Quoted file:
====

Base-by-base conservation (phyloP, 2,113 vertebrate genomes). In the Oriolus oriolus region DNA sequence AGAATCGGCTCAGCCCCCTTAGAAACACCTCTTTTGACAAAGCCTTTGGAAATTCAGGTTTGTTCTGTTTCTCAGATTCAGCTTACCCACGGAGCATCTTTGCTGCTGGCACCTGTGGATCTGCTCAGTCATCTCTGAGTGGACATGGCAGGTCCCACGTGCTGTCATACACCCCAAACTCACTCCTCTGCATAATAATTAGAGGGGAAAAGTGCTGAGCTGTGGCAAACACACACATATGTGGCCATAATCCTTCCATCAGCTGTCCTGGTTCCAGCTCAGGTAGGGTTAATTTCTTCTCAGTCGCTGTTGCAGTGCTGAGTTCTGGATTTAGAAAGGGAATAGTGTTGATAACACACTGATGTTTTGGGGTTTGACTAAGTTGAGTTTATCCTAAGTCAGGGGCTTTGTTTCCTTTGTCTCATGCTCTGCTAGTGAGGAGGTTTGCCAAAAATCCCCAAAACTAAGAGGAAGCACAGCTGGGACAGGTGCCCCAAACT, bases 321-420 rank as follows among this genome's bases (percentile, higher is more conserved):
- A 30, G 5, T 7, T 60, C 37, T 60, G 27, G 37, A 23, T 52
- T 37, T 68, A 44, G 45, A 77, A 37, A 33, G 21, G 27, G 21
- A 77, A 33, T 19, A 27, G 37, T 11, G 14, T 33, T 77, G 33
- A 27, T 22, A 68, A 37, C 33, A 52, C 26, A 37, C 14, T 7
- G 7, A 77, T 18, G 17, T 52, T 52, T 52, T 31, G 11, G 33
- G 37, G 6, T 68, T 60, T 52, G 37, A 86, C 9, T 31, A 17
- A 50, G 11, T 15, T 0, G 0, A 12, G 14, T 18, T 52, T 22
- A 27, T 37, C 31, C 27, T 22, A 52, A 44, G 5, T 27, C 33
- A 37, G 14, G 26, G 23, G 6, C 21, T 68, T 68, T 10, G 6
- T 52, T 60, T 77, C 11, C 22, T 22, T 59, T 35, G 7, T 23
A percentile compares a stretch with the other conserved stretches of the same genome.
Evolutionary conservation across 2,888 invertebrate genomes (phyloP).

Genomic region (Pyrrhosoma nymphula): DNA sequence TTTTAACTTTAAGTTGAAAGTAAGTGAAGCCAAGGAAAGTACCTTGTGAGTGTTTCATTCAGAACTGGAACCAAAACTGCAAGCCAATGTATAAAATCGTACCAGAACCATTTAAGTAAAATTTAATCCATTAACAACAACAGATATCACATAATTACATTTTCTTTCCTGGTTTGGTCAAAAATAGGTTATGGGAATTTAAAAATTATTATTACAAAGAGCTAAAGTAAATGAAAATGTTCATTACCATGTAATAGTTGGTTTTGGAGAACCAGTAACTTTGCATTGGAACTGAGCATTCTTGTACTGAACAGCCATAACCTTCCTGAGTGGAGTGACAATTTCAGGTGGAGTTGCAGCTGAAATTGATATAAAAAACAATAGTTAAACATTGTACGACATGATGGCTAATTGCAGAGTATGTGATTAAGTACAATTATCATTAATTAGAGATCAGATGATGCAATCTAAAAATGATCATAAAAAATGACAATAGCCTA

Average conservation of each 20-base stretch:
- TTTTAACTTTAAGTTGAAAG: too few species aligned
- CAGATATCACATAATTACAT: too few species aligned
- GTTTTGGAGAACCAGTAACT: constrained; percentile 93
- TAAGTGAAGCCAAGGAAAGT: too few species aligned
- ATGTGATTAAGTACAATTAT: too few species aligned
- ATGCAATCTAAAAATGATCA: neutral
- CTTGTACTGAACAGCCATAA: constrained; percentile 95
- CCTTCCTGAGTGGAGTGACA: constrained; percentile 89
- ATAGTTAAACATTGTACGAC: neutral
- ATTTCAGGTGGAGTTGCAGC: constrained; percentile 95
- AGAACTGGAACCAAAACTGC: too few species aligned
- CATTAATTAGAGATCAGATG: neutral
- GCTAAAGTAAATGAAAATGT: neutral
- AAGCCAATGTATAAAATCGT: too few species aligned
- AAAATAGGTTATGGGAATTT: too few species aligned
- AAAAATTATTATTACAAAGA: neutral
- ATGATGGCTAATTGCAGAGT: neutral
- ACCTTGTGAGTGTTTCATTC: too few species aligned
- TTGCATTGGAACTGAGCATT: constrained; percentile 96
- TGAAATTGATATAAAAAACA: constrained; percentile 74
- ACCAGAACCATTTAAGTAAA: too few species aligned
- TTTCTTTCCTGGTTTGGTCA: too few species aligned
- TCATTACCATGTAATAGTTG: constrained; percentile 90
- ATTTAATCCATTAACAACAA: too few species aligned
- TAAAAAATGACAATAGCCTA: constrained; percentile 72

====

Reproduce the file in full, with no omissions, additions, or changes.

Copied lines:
Base-by-base conservation (phyloP, 2,113 vertebrate genomes). In the Oriolus oriolus region DNA sequence AGAATCGGCTCAGCCCCCTTAGAAACACCTCTTTTGACAAAGCCTTTGGAAATTCAGGTTTGTTCTGTTTCTCAGATTCAGCTTACCCACGGAGCATCTTTGCTGCTGGCACCTGTGGATCTGCTCAGTCATCTCTGAGTGGACATGGCAGGTCCCACGTGCTGTCATACACCCCAAACTCACTCCTCTGCATAATAATTAGAGGGGAAAAGTGCTGAGCTGTGGCAAACACACACATATGTGGCCATAATCCTTCCATCAGCTGTCCTGGTTCCAGCTCAGGTAGGGTTAATTTCTTCTCAGTCGCTGTTGCAGTGCTGAGTTCTGGATTTAGAAAGGGAATAGTGTTGATAACACACTGATGTTTTGGGGTTTGACTAAGTTGAGTTTATCCTAAGTCAGGGGCTTTGTTTCCTTTGTCTCATGCTCTGCTAGTGAGGAGGTTTGCCAAAAATCCCCAAAACTAAGAGGAAGCACAGCTGGGACAGGTGCCCCAAACT, bases 321-420 rank as follows among this genome's bases (percentile, higher is more conserved):
- A 30, G 5, T 7, T 60, C 37, T 60, G 27, G 37, A 23, T 52
- T 37, T 68, A 44, G 45, A 77, A 37, A 33, G 21, G 27, G 21
- A 77, A 33, T 19, A 27, G 37, T 11, G 14, T 33, T 77, G 33
- A 27, T 22, A 68, A 37, C 33, A 52, C 26, A 37, C 14, T 7
- G 7, A 77, T 18, G 17, T 52, T 52, T 52, T 31, G 11, G 33
- G 37, G 6, T 68, T 60, T 52, G 37, A 86, C 9, T 31, A 17
- A 50, G 11, T 15, T 0, G 0, A 12, G 14, T 18, T 52, T 22
- A 27, T 37, C 31, C 27, T 22, A 52, A 44, G 5, T 27, C 33
- A 37, G 14, G 26, G 23, G 6, C 21, T 68, T 68, T 10, G 6
- T 52, T 60, T 77, C 11, C 22, T 22, T 59, T 35, G 7, T 23
A percentile compares a stretch with the other conserved stretches of the same genome.
Evolutionary conservation across 2,888 invertebrate genomes (phyloP).

Genomic region (Pyrrhosoma nymphula): DNA sequence TTTTAACTTTAAGTTGAAAGTAAGTGAAGCCAAGGAAAGTACCTTGTGAGTGTTTCATTCAGAACTGGAACCAAAACTGCAAGCCAATGTATAAAATCGTACCAGAACCATTTAAGTAAAATTTAATCCATTAACAACAACAGATATCACATAATTACATTTTCTTTCCTGGTTTGGTCAAAAATAGGTTATGGGAATTTAAAAATTATTATTACAAAGAGCTAAAGTAAATGAAAATGTTCATTACCATGTAATAGTTGGTTTTGGAGAACCAGTAACTTTGCATTGGAACTGAGCATTCTTGTACTGAACAGCCATAACCTTCCTGAGTGGAGTGACAATTTCAGGTGGAGTTGCAGCTGAAATTGATATAAAAAACAATAGTTAAACATTGTACGACATGATGGCTAATTGCAGAGTATGTGATTAAGTACAATTATCATTAATTAGAGATCAGATGATGCAATCTAAAAATGATCATAAAAAATGACAATAGCCTA

Average conservation of each 20-base stretch:
- TTTTAACTTTAAGTTGAAAG: too few species aligned
- CAGATATCACATAATTACAT: too few species aligned
- GTTTTGGAGAACCAGTAACT: constrained; percentile 93
- TAAGTGAAGCCAAGGAAAGT: too few species aligned
- ATGTGATTAAGTACAATTAT: too few species aligned
- ATGCAATCTAAAAATGATCA: neutral
- CTTGTACTGAACAGCCATAA: constrained; percentile 95
- CCTTCCTGAGTGGAGTGACA: constrained; percentile 89
- ATAGTTAAACATTGTACGAC: neutral
- ATTTCAGGTGGAGTTGCAGC: constrained; percentile 95
- AGAACTGGAACCAAAACTGC: too few species aligned
- CATTAATTAGAGATCAGATG: neutral
- GCTAAAGTAAATGAAAATGT: neutral
- AAGCCAATGTATAAAATCGT: too few species aligned
- AAAATAGGTTATGGGAATTT: too few species aligned
- AAAAATTATTATTACAAAGA: neutral
- ATGATGGCTAATTGCAGAGT: neutral
- ACCTTGTGAGTGTTTCATTC: too few species aligned
- TTGCATTGGAACTGAGCATT: constrained; percentile 96
- TGAAATTGATATAAAAAACA: constrained; percentile 74
- ACCAGAACCATTTAAGTAAA: too few species aligned
- TTTCTTTCCTGGTTTGGTCA: too few species aligned
- TCATTACCATGTAATAGTTG: constrained; percentile 90
- ATTTAATCCATTAACAACAA: too few species aligned
- TAAAAAATGACAATAGCCTA: constrained; percentile 72